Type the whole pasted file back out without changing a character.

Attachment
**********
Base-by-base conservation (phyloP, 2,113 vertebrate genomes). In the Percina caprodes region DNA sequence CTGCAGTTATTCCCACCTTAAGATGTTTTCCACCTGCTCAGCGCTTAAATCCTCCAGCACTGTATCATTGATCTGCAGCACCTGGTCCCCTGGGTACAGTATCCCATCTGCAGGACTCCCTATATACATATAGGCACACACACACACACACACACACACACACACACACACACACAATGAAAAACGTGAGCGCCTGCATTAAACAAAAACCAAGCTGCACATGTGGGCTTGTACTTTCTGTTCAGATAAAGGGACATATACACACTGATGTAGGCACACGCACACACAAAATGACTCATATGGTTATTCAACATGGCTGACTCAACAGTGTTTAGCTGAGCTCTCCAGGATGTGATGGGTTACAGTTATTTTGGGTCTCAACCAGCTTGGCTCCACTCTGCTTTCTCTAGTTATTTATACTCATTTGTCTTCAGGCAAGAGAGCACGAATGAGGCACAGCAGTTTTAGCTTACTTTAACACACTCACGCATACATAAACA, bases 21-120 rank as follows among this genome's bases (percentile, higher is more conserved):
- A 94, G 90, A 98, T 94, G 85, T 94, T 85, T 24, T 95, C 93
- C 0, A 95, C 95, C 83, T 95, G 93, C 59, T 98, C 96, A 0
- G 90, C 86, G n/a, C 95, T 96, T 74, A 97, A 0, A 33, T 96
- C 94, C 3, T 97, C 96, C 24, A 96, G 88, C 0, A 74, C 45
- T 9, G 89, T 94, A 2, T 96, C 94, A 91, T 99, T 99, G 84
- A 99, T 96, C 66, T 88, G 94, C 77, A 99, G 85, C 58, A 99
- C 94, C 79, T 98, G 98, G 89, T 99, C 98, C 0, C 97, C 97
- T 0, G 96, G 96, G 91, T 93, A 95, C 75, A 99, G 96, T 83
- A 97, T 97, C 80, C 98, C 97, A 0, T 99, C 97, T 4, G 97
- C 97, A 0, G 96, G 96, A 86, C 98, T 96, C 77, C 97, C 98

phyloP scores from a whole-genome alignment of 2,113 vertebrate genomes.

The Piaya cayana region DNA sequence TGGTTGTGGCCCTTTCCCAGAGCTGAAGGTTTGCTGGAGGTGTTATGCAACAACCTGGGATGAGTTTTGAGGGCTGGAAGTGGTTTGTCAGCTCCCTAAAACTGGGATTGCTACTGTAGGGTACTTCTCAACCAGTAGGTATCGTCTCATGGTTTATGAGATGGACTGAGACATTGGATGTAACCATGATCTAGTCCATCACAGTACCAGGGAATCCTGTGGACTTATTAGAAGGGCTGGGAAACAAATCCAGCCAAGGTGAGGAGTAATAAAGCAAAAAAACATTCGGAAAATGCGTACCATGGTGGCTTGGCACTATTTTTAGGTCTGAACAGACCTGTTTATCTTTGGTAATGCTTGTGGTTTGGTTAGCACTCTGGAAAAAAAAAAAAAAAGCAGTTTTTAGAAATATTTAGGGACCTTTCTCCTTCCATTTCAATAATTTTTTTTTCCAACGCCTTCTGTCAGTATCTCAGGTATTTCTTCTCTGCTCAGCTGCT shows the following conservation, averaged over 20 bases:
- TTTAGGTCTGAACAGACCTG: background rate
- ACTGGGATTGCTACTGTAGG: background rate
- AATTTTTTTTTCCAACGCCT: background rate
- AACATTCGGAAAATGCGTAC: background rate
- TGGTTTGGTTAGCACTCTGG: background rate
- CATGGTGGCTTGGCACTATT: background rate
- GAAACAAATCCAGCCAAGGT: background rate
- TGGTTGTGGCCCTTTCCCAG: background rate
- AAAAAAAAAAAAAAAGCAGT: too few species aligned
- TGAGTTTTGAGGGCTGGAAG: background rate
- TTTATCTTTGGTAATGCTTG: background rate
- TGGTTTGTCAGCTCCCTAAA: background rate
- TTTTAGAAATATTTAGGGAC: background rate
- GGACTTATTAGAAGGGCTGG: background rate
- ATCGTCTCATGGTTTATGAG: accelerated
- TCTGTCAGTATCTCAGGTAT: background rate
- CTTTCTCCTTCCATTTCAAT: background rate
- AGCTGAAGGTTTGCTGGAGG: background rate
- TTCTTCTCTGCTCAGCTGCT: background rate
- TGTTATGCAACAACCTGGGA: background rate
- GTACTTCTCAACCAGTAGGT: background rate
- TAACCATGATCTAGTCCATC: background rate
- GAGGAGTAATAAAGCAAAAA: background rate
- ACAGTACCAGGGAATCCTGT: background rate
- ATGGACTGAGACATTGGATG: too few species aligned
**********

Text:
Base-by-base conservation (phyloP, 2,113 vertebrate genomes). In the Percina caprodes region DNA sequence CTGCAGTTATTCCCACCTTAAGATGTTTTCCACCTGCTCAGCGCTTAAATCCTCCAGCACTGTATCATTGATCTGCAGCACCTGGTCCCCTGGGTACAGTATCCCATCTGCAGGACTCCCTATATACATATAGGCACACACACACACACACACACACACACACACACACACACACAATGAAAAACGTGAGCGCCTGCATTAAACAAAAACCAAGCTGCACATGTGGGCTTGTACTTTCTGTTCAGATAAAGGGACATATACACACTGATGTAGGCACACGCACACACAAAATGACTCATATGGTTATTCAACATGGCTGACTCAACAGTGTTTAGCTGAGCTCTCCAGGATGTGATGGGTTACAGTTATTTTGGGTCTCAACCAGCTTGGCTCCACTCTGCTTTCTCTAGTTATTTATACTCATTTGTCTTCAGGCAAGAGAGCACGAATGAGGCACAGCAGTTTTAGCTTACTTTAACACACTCACGCATACATAAACA, bases 21-120 rank as follows among this genome's bases (percentile, higher is more conserved):
- A 94, G 90, A 98, T 94, G 85, T 94, T 85, T 24, T 95, C 93
- C 0, A 95, C 95, C 83, T 95, G 93, C 59, T 98, C 96, A 0
- G 90, C 86, G n/a, C 95, T 96, T 74, A 97, A 0, A 33, T 96
- C 94, C 3, T 97, C 96, C 24, A 96, G 88, C 0, A 74, C 45
- T 9, G 89, T 94, A 2, T 96, C 94, A 91, T 99, T 99, G 84
- A 99, T 96, C 66, T 88, G 94, C 77, A 99, G 85, C 58, A 99
- C 94, C 79, T 98, G 98, G 89, T 99, C 98, C 0, C 97, C 97
- T 0, G 96, G 96, G 91, T 93, A 95, C 75, A 99, G 96, T 83
- A 97, T 97, C 80, C 98, C 97, A 0, T 99, C 97, T 4, G 97
- C 97, A 0, G 96, G 96, A 86, C 98, T 96, C 77, C 97, C 98

phyloP scores from a whole-genome alignment of 2,113 vertebrate genomes.

The Piaya cayana region DNA sequence TGGTTGTGGCCCTTTCCCAGAGCTGAAGGTTTGCTGGAGGTGTTATGCAACAACCTGGGATGAGTTTTGAGGGCTGGAAGTGGTTTGTCAGCTCCCTAAAACTGGGATTGCTACTGTAGGGTACTTCTCAACCAGTAGGTATCGTCTCATGGTTTATGAGATGGACTGAGACATTGGATGTAACCATGATCTAGTCCATCACAGTACCAGGGAATCCTGTGGACTTATTAGAAGGGCTGGGAAACAAATCCAGCCAAGGTGAGGAGTAATAAAGCAAAAAAACATTCGGAAAATGCGTACCATGGTGGCTTGGCACTATTTTTAGGTCTGAACAGACCTGTTTATCTTTGGTAATGCTTGTGGTTTGGTTAGCACTCTGGAAAAAAAAAAAAAAAGCAGTTTTTAGAAATATTTAGGGACCTTTCTCCTTCCATTTCAATAATTTTTTTTTCCAACGCCTTCTGTCAGTATCTCAGGTATTTCTTCTCTGCTCAGCTGCT shows the following conservation, averaged over 20 bases:
- TTTAGGTCTGAACAGACCTG: background rate
- ACTGGGATTGCTACTGTAGG: background rate
- AATTTTTTTTTCCAACGCCT: background rate
- AACATTCGGAAAATGCGTAC: background rate
- TGGTTTGGTTAGCACTCTGG: background rate
- CATGGTGGCTTGGCACTATT: background rate
- GAAACAAATCCAGCCAAGGT: background rate
- TGGTTGTGGCCCTTTCCCAG: background rate
- AAAAAAAAAAAAAAAGCAGT: too few species aligned
- TGAGTTTTGAGGGCTGGAAG: background rate
- TTTATCTTTGGTAATGCTTG: background rate
- TGGTTTGTCAGCTCCCTAAA: background rate
- TTTTAGAAATATTTAGGGAC: background rate
- GGACTTATTAGAAGGGCTGG: background rate
- ATCGTCTCATGGTTTATGAG: accelerated
- TCTGTCAGTATCTCAGGTAT: background rate
- CTTTCTCCTTCCATTTCAAT: background rate
- AGCTGAAGGTTTGCTGGAGG: background rate
- TTCTTCTCTGCTCAGCTGCT: background rate
- TGTTATGCAACAACCTGGGA: background rate
- GTACTTCTCAACCAGTAGGT: background rate
- TAACCATGATCTAGTCCATC: background rate
- GAGGAGTAATAAAGCAAAAA: background rate
- ACAGTACCAGGGAATCCTGT: background rate
- ATGGACTGAGACATTGGATG: too few species aligned